Egypt accused Hamas radicals of showing Islamists in Egypt how to set off car bombs and do other terrorist acts -- a charge the Palestinian Sunni group denied.
At the same time, interim Egyptian President Adly Mansour extended the nationwide state of emergency imposed 30 days ago for two more months.
Cairo's allegations against Hamas militants, aired on state TV, came a day after suicide bombers killed at least six Egyptian soldiers in two separate attacks in northern Sinai near the border crossing to Gaza, where Hamas is based.
On Tuesday Hamas rival party Fatah accused the No. 2 Hamas leader of inciting Egyptians against the country's interim government by broadcasting anti-regime, pro-Islamist disinformation on Hamas-run al-Aqsa TV.
Hamas -- an offshoot of the Muslim Brotherhood, which Egypt's military-led government is trying to crush -- denied both accusations.
Hamas deputy chief Moussa Abu Marzouk, who Fatah accused of broadcasting the pro-Islamist propaganda, said Hamas keeps out of Arab countries' internal affairs, especially Egypt's.
"Egypt's national security is Palestine's," he said in a statement quoted by the English-language Daily News Egypt.
Since the ouster of Egyptian President Mohamed Morsi July 3 and the anti-Brotherhood crackdown that followed, Hamas has been accused by Fatah of seeking to stir up Egyptian internal strife to undermine the military and its government.
Hamas has claimed since late July that Fatah, the party of Palestinian President Mahmoud Abbas, is trying to smear its rival in the hope of turning Egyptian media against it.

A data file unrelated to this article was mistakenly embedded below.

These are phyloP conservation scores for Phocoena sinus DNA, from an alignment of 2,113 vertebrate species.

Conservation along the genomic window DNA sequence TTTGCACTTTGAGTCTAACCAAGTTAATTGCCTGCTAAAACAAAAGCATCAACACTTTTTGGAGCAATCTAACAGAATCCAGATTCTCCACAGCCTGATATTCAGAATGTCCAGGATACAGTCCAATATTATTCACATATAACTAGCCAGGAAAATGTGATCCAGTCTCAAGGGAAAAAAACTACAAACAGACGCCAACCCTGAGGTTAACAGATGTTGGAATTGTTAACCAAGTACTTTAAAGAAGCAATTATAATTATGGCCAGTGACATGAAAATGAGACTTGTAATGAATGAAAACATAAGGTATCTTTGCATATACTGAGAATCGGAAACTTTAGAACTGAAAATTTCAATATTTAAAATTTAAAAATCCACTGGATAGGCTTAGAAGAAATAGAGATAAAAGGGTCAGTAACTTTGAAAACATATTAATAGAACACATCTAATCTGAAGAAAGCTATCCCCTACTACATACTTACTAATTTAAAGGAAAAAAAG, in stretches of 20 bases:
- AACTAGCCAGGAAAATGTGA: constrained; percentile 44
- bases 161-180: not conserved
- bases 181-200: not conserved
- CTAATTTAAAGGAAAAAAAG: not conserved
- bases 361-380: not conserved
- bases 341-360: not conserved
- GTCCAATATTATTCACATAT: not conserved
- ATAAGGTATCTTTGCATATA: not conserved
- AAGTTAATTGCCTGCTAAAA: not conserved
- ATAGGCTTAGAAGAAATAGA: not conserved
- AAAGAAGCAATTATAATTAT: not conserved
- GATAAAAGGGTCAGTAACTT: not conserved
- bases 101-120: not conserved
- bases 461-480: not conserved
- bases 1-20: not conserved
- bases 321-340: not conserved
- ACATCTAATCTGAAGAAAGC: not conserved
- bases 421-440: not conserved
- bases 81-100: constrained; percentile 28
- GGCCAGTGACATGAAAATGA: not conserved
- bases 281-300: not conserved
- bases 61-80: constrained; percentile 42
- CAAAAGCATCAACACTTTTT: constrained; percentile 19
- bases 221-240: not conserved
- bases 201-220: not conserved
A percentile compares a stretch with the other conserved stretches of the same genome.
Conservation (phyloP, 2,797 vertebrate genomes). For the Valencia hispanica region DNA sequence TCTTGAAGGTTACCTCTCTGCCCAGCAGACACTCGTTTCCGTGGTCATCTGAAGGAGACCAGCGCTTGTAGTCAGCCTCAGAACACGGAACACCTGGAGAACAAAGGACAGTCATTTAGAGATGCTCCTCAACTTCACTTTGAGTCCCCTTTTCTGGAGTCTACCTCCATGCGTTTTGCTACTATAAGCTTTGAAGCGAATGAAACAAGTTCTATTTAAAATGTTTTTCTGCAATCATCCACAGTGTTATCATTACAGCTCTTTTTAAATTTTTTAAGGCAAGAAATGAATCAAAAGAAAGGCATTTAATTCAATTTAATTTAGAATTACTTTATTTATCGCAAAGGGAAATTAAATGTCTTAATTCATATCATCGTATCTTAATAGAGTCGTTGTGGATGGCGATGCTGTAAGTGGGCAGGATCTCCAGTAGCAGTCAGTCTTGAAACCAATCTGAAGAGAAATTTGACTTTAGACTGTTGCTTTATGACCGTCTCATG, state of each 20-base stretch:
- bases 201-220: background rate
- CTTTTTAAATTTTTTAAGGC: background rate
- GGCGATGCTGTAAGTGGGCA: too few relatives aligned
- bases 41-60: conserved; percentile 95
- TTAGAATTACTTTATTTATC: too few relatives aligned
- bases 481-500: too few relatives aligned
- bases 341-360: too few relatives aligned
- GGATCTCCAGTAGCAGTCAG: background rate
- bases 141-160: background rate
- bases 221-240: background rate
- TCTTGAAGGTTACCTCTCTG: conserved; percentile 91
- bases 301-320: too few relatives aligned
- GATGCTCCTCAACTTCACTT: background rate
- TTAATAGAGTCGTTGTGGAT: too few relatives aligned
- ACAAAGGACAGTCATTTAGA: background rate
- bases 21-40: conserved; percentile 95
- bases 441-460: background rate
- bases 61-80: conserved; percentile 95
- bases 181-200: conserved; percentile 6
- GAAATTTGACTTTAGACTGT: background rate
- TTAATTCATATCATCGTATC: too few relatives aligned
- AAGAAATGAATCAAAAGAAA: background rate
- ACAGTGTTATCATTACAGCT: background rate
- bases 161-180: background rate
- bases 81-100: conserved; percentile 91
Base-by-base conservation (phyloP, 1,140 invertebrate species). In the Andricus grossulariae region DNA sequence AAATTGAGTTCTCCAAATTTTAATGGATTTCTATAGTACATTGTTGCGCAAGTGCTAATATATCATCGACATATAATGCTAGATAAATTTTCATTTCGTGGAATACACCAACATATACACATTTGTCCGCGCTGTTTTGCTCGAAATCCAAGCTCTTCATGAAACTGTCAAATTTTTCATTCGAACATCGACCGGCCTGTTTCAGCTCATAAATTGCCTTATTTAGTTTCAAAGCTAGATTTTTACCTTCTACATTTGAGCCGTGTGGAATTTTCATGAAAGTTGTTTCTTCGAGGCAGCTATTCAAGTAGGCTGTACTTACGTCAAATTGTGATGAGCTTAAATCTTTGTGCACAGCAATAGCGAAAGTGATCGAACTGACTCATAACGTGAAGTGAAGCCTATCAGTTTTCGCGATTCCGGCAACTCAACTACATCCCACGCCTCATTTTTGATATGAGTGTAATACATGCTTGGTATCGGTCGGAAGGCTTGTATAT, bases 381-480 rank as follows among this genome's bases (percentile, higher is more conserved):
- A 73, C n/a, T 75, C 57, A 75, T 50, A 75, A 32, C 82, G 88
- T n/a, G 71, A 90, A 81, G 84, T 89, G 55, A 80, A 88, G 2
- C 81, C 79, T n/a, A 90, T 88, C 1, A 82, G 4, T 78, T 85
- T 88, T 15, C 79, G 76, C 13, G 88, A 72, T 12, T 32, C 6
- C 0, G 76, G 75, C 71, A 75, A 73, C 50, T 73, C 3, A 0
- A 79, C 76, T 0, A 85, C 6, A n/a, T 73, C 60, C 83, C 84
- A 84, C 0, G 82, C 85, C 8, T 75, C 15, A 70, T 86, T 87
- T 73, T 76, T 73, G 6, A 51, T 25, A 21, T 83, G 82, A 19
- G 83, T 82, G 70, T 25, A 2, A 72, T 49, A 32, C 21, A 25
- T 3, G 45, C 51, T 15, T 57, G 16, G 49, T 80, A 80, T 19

A Hamas political adviser told Hamas' al-Ray news agency Thursday the Palestine Liberation Organization, which Abbas also runs, was behind the alleged smear campaign to create hostility between Egypt and Hamas so the Egyptian army would launch a military offensive on the Gaza Strip, which Hamas governs.
He said the alleged campaign wouldn't work.
"The geographical and historical depth between the two countries precludes such possibility," Yousef Rizqa told the news agency.
At the same time, Mansour extended Egypt's one-month state of emergency another two months because of the country's continued strife, state-owned newspaper al-Ahram reported.
The strife includes the attempted assassination of Egypt's interior minister Sept. 5 in a bomb explosion on a busy Cairo street. The explosion instead killed at least one policeman and one civilian and injured many others.
Hard-line Islamist group Ansar Bayt al-Maqdis, based in Sinai, claimed responsibility for the assassination attempt.
The state of emergency -- imposed Aug. 14, the day police stormed two Islamist sit-ins against the country's military takeover and killed more than 600 protesters -- includes the suspension of most rights afforded criminal suspects.
A nighttime curfew is still in effect in much of the country to deter protests, the newspaper said. Train service remains shut down around the country to prevent Islamists from converging on Cairo.
"The curfew in the 14 governorates will be reviewed according to the state of security in each location," a government source told the newspaper.
"However, the curfew might shorten to midnight until 5 a.m. with the start of the school year" on Sept. 21, the source said.
The curfew currently runs from 11 p.m. to 6 a.m., except for Friday, when it starts at 7 p.m.